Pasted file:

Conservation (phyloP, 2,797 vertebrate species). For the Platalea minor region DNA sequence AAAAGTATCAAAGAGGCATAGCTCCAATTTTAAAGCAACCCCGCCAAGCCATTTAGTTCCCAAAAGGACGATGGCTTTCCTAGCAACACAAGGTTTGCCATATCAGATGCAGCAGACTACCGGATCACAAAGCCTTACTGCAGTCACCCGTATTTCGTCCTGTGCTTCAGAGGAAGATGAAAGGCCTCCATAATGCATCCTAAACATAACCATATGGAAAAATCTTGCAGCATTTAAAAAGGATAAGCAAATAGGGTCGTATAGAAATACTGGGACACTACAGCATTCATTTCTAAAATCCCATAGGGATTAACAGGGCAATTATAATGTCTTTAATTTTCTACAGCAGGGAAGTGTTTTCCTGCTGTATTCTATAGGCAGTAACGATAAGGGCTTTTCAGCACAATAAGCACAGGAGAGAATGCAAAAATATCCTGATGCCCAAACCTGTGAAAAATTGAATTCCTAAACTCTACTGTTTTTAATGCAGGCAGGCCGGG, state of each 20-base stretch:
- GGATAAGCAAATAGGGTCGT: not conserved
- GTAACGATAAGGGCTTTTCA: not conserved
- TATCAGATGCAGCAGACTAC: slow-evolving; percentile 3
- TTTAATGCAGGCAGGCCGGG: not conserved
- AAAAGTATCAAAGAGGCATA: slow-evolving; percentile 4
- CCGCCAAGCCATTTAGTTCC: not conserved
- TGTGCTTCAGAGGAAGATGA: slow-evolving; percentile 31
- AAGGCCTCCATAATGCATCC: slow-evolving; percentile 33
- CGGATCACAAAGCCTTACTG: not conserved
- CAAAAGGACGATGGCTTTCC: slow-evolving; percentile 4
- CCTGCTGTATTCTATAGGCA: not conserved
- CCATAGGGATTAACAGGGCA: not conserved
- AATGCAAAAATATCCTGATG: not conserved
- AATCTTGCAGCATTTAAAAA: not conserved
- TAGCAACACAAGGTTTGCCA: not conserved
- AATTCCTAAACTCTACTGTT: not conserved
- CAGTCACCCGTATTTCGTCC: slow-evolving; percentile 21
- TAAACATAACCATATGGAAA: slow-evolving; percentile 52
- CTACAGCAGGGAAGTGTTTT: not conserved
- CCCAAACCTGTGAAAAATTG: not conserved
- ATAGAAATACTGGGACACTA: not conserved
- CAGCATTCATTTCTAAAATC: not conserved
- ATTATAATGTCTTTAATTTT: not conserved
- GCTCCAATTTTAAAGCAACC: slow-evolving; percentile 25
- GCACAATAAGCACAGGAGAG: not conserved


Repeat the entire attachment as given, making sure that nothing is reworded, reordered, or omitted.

Conservation (phyloP, 2,797 vertebrate species). For the Platalea minor region DNA sequence AAAAGTATCAAAGAGGCATAGCTCCAATTTTAAAGCAACCCCGCCAAGCCATTTAGTTCCCAAAAGGACGATGGCTTTCCTAGCAACACAAGGTTTGCCATATCAGATGCAGCAGACTACCGGATCACAAAGCCTTACTGCAGTCACCCGTATTTCGTCCTGTGCTTCAGAGGAAGATGAAAGGCCTCCATAATGCATCCTAAACATAACCATATGGAAAAATCTTGCAGCATTTAAAAAGGATAAGCAAATAGGGTCGTATAGAAATACTGGGACACTACAGCATTCATTTCTAAAATCCCATAGGGATTAACAGGGCAATTATAATGTCTTTAATTTTCTACAGCAGGGAAGTGTTTTCCTGCTGTATTCTATAGGCAGTAACGATAAGGGCTTTTCAGCACAATAAGCACAGGAGAGAATGCAAAAATATCCTGATGCCCAAACCTGTGAAAAATTGAATTCCTAAACTCTACTGTTTTTAATGCAGGCAGGCCGGG, state of each 20-base stretch:
- GGATAAGCAAATAGGGTCGT: not conserved
- GTAACGATAAGGGCTTTTCA: not conserved
- TATCAGATGCAGCAGACTAC: slow-evolving; percentile 3
- TTTAATGCAGGCAGGCCGGG: not conserved
- AAAAGTATCAAAGAGGCATA: slow-evolving; percentile 4
- CCGCCAAGCCATTTAGTTCC: not conserved
- TGTGCTTCAGAGGAAGATGA: slow-evolving; percentile 31
- AAGGCCTCCATAATGCATCC: slow-evolving; percentile 33
- CGGATCACAAAGCCTTACTG: not conserved
- CAAAAGGACGATGGCTTTCC: slow-evolving; percentile 4
- CCTGCTGTATTCTATAGGCA: not conserved
- CCATAGGGATTAACAGGGCA: not conserved
- AATGCAAAAATATCCTGATG: not conserved
- AATCTTGCAGCATTTAAAAA: not conserved
- TAGCAACACAAGGTTTGCCA: not conserved
- AATTCCTAAACTCTACTGTT: not conserved
- CAGTCACCCGTATTTCGTCC: slow-evolving; percentile 21
- TAAACATAACCATATGGAAA: slow-evolving; percentile 52
- CTACAGCAGGGAAGTGTTTT: not conserved
- CCCAAACCTGTGAAAAATTG: not conserved
- ATAGAAATACTGGGACACTA: not conserved
- CAGCATTCATTTCTAAAATC: not conserved
- ATTATAATGTCTTTAATTTT: not conserved
- GCTCCAATTTTAAAGCAACC: slow-evolving; percentile 25
- GCACAATAAGCACAGGAGAG: not conserved